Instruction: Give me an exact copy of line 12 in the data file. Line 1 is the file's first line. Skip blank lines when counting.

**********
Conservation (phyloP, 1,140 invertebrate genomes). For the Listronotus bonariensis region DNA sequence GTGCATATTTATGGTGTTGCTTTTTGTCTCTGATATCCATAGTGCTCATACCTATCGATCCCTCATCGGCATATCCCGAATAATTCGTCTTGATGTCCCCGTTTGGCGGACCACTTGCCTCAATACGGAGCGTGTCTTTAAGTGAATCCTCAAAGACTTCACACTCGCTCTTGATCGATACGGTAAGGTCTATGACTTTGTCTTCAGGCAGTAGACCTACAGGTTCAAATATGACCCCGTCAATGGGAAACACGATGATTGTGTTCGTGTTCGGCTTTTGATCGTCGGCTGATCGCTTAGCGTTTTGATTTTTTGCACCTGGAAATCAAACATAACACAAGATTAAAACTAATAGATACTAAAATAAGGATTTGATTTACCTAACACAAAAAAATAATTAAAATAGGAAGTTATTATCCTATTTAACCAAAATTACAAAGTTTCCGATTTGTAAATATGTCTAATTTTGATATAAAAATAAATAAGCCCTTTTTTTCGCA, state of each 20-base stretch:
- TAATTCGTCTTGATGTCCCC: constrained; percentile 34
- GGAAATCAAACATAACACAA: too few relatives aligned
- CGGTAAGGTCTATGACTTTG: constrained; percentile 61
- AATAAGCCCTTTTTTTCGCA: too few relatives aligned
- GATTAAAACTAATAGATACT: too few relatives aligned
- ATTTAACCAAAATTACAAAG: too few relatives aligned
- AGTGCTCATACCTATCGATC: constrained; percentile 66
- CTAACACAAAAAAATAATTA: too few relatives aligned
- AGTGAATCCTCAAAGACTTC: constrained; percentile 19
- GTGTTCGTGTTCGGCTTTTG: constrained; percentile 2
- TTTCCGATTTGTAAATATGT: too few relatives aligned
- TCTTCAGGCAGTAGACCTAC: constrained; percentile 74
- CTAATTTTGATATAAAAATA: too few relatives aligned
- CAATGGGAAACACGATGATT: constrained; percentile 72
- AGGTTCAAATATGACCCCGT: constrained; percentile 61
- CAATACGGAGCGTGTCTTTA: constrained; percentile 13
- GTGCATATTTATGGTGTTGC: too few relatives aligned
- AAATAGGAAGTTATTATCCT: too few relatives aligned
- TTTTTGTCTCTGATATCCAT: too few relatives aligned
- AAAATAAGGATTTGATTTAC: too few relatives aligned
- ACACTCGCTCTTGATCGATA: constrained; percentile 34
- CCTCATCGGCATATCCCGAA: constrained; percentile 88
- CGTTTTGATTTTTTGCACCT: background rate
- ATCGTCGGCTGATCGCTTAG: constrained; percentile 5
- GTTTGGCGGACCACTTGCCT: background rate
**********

- TTTCCGATTTGTAAATATGT: too few relatives aligned